Marcel Proust immortalized the madeleines in his writing. But the French did not change the name of these little cakes to prousteleines or madeleines à la Proust. When Bulhão Pato, a 19th century writer, waxed poetically about a clam dish, the Portuguese named the recipe after him. Ameijoas à Bulhão Pato (clams Bulhão Pato) has become the classic Portuguese clam recipe.
It is easy to prepare: combine olive oil and garlic in a pot; add the clams. Once the clams open, add some chopped coriander and a few squirts of lemon juice.
The recipe is designed to showcase the splendor of the Portuguese clams. You’ll be disappointed if you use this recipe with lesser clams. Order clams Bulhão Pato at a beach-side restaurant and you’ll understand why Bulhão Pato considered them pure poetry.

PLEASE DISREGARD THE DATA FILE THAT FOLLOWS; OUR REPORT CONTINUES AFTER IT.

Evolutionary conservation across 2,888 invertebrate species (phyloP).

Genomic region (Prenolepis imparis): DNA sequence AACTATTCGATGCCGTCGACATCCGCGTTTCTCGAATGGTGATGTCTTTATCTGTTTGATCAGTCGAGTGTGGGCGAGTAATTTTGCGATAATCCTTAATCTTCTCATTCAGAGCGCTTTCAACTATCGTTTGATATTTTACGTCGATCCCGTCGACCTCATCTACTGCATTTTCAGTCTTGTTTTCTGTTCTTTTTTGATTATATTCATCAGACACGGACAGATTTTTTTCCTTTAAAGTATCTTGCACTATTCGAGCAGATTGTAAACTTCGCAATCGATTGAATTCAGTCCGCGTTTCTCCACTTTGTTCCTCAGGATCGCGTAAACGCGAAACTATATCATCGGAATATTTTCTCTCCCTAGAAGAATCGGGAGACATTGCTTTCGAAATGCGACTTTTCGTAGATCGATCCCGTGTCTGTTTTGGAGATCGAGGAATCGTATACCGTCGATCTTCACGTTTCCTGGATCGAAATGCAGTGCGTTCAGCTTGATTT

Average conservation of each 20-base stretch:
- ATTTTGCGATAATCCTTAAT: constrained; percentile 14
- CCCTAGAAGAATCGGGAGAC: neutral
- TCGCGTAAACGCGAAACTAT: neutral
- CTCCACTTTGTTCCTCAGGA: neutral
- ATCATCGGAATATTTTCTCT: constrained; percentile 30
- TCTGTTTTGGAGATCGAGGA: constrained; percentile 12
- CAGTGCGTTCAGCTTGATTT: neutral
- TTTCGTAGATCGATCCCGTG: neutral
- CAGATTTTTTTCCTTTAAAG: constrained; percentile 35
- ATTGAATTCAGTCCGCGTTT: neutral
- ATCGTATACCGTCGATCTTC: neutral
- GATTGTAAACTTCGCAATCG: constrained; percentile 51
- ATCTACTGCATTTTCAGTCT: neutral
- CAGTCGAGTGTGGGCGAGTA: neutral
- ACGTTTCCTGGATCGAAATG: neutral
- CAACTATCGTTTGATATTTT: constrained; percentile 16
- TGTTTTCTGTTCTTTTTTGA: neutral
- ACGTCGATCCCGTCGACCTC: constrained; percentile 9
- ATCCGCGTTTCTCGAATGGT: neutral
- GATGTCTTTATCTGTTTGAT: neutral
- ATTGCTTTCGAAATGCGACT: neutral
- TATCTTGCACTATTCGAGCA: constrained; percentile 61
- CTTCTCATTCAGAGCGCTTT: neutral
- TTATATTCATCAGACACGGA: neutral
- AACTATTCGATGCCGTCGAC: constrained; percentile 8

8 thoughts on “Poetic clams”
What an interesting site! I am very happy and proud to be mentioned on it. I like the way you are promoting the good sides of Portugal – and there is so much!
It is thanks to people like you, who believe in Portugal and produce wonderful products that there is so much to talk about! The post on your olive oil has been seen by many people. We might try to pay you a quick visit if we get down to the Algarve this Summer. Best, Sergio Rebelo
You would be very welcome! If you could ring me before so that I can do the tour wth you myself would be good. 919 86 86 86.
All the best, Detlev
Thank you so much, we will definitely give you a ring!
Best, Sergio Rebelo
I think this is the clam dish I had at Rei Das Praias in my blog post, absolutely beautiful! Where’s your favourite place to eat this?
The tasca “O Galo” opposit the markets in Olháo serve a fantastic “Ameijoas á Bulháo Pato”